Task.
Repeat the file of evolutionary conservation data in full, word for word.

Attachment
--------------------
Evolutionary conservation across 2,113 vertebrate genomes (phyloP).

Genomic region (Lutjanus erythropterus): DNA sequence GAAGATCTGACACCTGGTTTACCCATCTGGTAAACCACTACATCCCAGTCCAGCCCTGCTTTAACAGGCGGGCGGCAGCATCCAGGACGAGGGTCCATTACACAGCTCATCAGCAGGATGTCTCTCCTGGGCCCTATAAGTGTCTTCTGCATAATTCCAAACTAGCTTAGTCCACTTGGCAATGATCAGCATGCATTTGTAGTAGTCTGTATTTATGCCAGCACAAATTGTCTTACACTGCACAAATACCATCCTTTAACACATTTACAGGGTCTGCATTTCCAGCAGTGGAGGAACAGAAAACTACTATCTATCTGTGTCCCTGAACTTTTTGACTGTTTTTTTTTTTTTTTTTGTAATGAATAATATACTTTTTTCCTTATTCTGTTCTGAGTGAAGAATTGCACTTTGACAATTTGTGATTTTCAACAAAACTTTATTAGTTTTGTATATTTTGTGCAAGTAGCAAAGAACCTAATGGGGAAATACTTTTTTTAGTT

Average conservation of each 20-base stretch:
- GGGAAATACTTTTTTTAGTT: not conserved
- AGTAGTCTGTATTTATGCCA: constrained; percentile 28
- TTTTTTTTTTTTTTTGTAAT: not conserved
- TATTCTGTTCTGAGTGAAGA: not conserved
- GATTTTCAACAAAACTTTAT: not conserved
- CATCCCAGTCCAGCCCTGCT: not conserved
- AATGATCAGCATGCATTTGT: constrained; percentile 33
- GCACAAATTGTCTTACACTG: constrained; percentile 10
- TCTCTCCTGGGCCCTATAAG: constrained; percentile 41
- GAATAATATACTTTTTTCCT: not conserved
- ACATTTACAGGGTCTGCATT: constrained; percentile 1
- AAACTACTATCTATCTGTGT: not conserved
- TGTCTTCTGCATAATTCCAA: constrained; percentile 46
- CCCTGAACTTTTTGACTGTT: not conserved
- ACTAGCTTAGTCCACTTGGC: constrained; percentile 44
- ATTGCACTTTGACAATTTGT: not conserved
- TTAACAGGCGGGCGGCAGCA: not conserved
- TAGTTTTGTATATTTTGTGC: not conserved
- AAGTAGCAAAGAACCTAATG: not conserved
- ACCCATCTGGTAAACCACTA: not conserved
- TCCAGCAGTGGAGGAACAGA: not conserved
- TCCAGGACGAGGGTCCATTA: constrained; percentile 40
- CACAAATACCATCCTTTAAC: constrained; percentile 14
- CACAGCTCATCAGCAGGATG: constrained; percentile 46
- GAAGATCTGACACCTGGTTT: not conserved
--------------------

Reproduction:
Evolutionary conservation across 2,113 vertebrate genomes (phyloP).

Genomic region (Lutjanus erythropterus): DNA sequence GAAGATCTGACACCTGGTTTACCCATCTGGTAAACCACTACATCCCAGTCCAGCCCTGCTTTAACAGGCGGGCGGCAGCATCCAGGACGAGGGTCCATTACACAGCTCATCAGCAGGATGTCTCTCCTGGGCCCTATAAGTGTCTTCTGCATAATTCCAAACTAGCTTAGTCCACTTGGCAATGATCAGCATGCATTTGTAGTAGTCTGTATTTATGCCAGCACAAATTGTCTTACACTGCACAAATACCATCCTTTAACACATTTACAGGGTCTGCATTTCCAGCAGTGGAGGAACAGAAAACTACTATCTATCTGTGTCCCTGAACTTTTTGACTGTTTTTTTTTTTTTTTTTGTAATGAATAATATACTTTTTTCCTTATTCTGTTCTGAGTGAAGAATTGCACTTTGACAATTTGTGATTTTCAACAAAACTTTATTAGTTTTGTATATTTTGTGCAAGTAGCAAAGAACCTAATGGGGAAATACTTTTTTTAGTT

Average conservation of each 20-base stretch:
- GGGAAATACTTTTTTTAGTT: not conserved
- AGTAGTCTGTATTTATGCCA: constrained; percentile 28
- TTTTTTTTTTTTTTTGTAAT: not conserved
- TATTCTGTTCTGAGTGAAGA: not conserved
- GATTTTCAACAAAACTTTAT: not conserved
- CATCCCAGTCCAGCCCTGCT: not conserved
- AATGATCAGCATGCATTTGT: constrained; percentile 33
- GCACAAATTGTCTTACACTG: constrained; percentile 10
- TCTCTCCTGGGCCCTATAAG: constrained; percentile 41
- GAATAATATACTTTTTTCCT: not conserved
- ACATTTACAGGGTCTGCATT: constrained; percentile 1
- AAACTACTATCTATCTGTGT: not conserved
- TGTCTTCTGCATAATTCCAA: constrained; percentile 46
- CCCTGAACTTTTTGACTGTT: not conserved
- ACTAGCTTAGTCCACTTGGC: constrained; percentile 44
- ATTGCACTTTGACAATTTGT: not conserved
- TTAACAGGCGGGCGGCAGCA: not conserved
- TAGTTTTGTATATTTTGTGC: not conserved
- AAGTAGCAAAGAACCTAATG: not conserved
- ACCCATCTGGTAAACCACTA: not conserved
- TCCAGCAGTGGAGGAACAGA: not conserved
- TCCAGGACGAGGGTCCATTA: constrained; percentile 40
- CACAAATACCATCCTTTAAC: constrained; percentile 14
- CACAGCTCATCAGCAGGATG: constrained; percentile 46
- GAAGATCTGACACCTGGTTT: not conserved